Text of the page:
Chapter 3, “Daughters and Paternalism,” concentrates on Marceline Desbordes-Valmore’s 1820s corpus about slavery. This actress who lives precariously empathizes with the oppressed slaves. Her praise of “maternal” fathers and her critique of despotic paternal figures construct a problematic feminine empowerment and subjectivity associated with the black condition. Here, Desbordes-Valmore’s work and life enter into conversation with literary representations by Minette, a celebrated mixed-race actress from Saint-Domingue. Chapter 4, “Voices of Daughters and Slaves,” opens with a discussion of Claire de Duras’s life and novel Ourika, which Kadish compares to Henriette de la Tour Dupin’s works. It closes with an examination of the way twentieth-century Caribbean writers have read Duras and underscores Aimé Césaire’s lack of empathy toward this female writer, contrary to Maryse Condé and Daniel Maximin. Chapter 5, “Uniting Black and White Family,” examines the theme of unity within the marital sphere through the association of women’s conditions and black experience in Sophie Doin’s abolitionist corpus and autobiographical writings. Then, Doin’s texts are contrasted to those of black Caribbean artists Guillaume Guillon-Lethière and Juste Chanlatte to reveal the exclusion of women in their fight for equality. The postscript contrasts Anne-Louis Girodet’s Portrait du citoyen Belley, ex-représentant des colonies to the painting Mme de Staël à côté du buste de son père Jacques Necker, attributed to Firmin Massot. This intriguing comparison denotes the textual power of painted representations and insists on the diversity of the literary constructions of fathers, daughters, and slaves.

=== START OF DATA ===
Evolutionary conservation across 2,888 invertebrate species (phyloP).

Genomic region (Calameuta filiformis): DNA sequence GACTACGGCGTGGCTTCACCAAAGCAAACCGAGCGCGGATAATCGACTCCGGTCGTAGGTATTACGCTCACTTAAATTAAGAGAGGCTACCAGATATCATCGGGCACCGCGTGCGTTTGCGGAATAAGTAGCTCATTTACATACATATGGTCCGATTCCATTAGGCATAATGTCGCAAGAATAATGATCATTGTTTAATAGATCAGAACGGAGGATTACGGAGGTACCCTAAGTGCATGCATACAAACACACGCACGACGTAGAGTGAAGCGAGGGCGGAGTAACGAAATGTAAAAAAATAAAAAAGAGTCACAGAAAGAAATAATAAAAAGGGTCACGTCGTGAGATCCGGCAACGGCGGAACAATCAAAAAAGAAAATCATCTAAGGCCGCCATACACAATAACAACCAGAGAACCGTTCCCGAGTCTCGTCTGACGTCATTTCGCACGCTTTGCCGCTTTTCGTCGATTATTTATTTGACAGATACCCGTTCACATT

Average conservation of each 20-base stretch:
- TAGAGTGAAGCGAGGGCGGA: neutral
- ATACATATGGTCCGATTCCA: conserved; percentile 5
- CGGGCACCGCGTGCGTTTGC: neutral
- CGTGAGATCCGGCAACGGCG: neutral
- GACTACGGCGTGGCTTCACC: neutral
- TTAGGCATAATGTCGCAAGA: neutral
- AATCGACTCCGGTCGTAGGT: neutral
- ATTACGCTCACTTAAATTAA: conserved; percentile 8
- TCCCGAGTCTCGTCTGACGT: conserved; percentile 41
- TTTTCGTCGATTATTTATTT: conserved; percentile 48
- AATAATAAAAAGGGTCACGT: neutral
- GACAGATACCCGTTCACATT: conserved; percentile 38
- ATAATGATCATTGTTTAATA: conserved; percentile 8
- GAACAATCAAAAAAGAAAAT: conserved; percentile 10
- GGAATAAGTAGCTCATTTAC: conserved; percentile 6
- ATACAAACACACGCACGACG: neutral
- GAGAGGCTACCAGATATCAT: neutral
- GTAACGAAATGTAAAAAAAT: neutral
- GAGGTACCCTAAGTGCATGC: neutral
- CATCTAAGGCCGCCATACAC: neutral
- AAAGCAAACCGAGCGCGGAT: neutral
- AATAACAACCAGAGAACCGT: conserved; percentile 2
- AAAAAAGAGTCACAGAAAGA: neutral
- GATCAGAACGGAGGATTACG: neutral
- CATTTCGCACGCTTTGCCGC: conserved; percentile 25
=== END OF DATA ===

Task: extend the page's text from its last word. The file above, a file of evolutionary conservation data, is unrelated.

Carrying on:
Kadish’s study proves that white women’s sentimental literature contributed to the larger discourse about race, colonialism, and gender. The perspective of nineteenth-century black writers shows that their main concern was race and not gender equality, an issue white men also neglected. Envisioning the story of slavery by accounting for white women writers’ empathy alone might have led one to conclude that black voices were unable to talk about their own experience. Adding twentieth-century novels to this study allows Kadish to show how representations of fathers, daughters, and slaves have been revisited and how acknowledging feminine contributions remains problematic. Yet, the claim that “neo-slave narratives such as Maximin’s are especially important since no authentic slave narratives have survived in the Francophone world” (p. 17) might be seen as contentious. Fictional narratives such as L’isolé soleil, no matter how enlightening in their promotion of gender equality and racial pride, should not overshadow other avenues through which black slaves and their descendants expressed their concern and agency in the nineteenth century, such as essays, pamphlets, or court proceedings, even if this means grappling with the alleged sexism of these documents. That said, Fathers, Daughters, and Slaves is a valuable contribution to scholars committed to illuminating the gender issues at play in the understanding of white and black women in the French and Francophone colonial and postcolonial world.